Privacy Commissioner files Annual Report
In his Annual Report to Parliament the Privacy Commissioner of Canada has argued that Canadians are losing control over their personal information in the digital age, and that urgent change is needed to restore confidence. The Commissioner, Daniel Therrien, recommended a number of solutions, including legislative amendments to provide for order-making powers and the ability to impose administrative monetary penalties to ensure that Canadians’ privacy rights are properly protected. Therrien says that these changes would bring Canada in line with many of its provincial and international counterparts, including the United States and many European countries.
The Commissioner added that his office will begin to act immediately to improve privacy protections for Canadians. In particular he noted limitations imposed by the complaints-based procedure which currently exists, noting that “[p]eople are unlikely to file a complaint about something they do not know is happening, and in the age of big data and the Internet of Things, it is very difficult to know and understand what is happening to our personal information.” He argued that a more proactive enforcement and compliance model would expand the Commissioner’s Office’s ability to protect interests. Complaint-based powers:
“are limited and do not authorize my Office to perform proactive audits simply to verify compliance, without grounds that a violation has occurred. These powers would be very useful, indeed necessary, in a field like privacy where business models and data flows are often complex and far from transparent.”
The Report also considered the issue of online consent by consumers, specifying four key elements that should be highlighted in privacy notices and explained in a user-friendly way;
- what personal information is being collected;
- who it is being shared with, including an enumeration of third parties;
- for what purposes is information collected, used, or shared, including an explanation of purposes that are not integral to the service; and
- what is the risk of harm to the individual, if any.
The Commissioner noted that the Commission had received calls to establish templates for online consent forms but felt that they ought not to adopt the role of a regulator. Instead they encouraged organizations to “find innovative and creative solutions to the consent process in a manner that respects the nature of their relationship with consumers”, and articulated a number of principles which should guide those solutions:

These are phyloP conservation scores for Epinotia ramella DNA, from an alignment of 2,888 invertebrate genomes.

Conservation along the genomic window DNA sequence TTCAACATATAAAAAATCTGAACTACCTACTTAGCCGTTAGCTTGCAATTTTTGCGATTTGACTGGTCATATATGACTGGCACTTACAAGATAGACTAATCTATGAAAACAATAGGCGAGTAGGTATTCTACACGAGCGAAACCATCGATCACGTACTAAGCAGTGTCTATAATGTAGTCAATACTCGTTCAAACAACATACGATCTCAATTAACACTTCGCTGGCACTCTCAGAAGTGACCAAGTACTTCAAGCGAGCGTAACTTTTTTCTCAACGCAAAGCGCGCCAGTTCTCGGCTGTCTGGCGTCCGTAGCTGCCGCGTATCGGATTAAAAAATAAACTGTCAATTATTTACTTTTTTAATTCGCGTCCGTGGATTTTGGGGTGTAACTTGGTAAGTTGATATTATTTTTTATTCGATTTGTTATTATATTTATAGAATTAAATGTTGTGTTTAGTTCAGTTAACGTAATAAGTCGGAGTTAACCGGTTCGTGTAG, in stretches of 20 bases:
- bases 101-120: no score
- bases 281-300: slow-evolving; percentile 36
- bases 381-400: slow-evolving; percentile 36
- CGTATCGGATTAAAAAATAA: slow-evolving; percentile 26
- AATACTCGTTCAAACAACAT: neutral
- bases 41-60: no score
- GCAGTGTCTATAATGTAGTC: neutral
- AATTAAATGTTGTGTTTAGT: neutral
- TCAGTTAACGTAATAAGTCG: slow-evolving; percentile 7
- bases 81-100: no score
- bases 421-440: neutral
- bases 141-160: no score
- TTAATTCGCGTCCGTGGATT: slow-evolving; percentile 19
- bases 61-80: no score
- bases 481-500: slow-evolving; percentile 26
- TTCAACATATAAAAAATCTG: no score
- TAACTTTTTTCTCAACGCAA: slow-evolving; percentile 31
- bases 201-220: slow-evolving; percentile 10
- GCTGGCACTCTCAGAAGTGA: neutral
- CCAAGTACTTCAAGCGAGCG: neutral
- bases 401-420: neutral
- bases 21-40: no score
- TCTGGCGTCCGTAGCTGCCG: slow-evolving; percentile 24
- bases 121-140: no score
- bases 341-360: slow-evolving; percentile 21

- Information provided about the collection, use and disclosure of individuals’ personal information must still be readily available in complete form, although, to avoid information overload and facilitate understanding by individuals, certain elements warrant greater emphasis or attention in order to obtain meaningful consent (see elements below).
- Information must be provided to individuals in manageable and easily-accessible layers, and individuals should be able to control how much more detail they wish to obtain and when.
- Individuals must be provided with easy “yes” or ‘no’ options when it comes to collections, uses or disclosures that are not integral to the product or service they are seeking.
- Organizations should design and/or adopt innovative consent processes that can be implemented just in time, are specific to the context and appropriate to the type of interface used.
- Consent processes must take into account the consumer’s perspective to ensure that they are user-friendly and that the information provided is generally understandable from the point of view of the organizations’ target audience(s).
- Organizations, when asked, should be in a position to demonstrate the steps they have taken to test whether their consent processes are indeed user-friendly and understandable from the general perspective of their target audience.
- Informed consent is an ongoing process that changes as circumstances change; organizations should not rely on a static moment in time but rather treat consent as a dynamic and interactive process.
In addition, the Report recommends legislative change to specify areas where collection, use and disclosure of personal information is prohibited, including situations that are known or likely to cause significant harm to the individual.
The Commissioner also noted that it is important to empower children to protect their privacy from a young age and called on provincial and territorial governments to integrate privacy education in school curricula.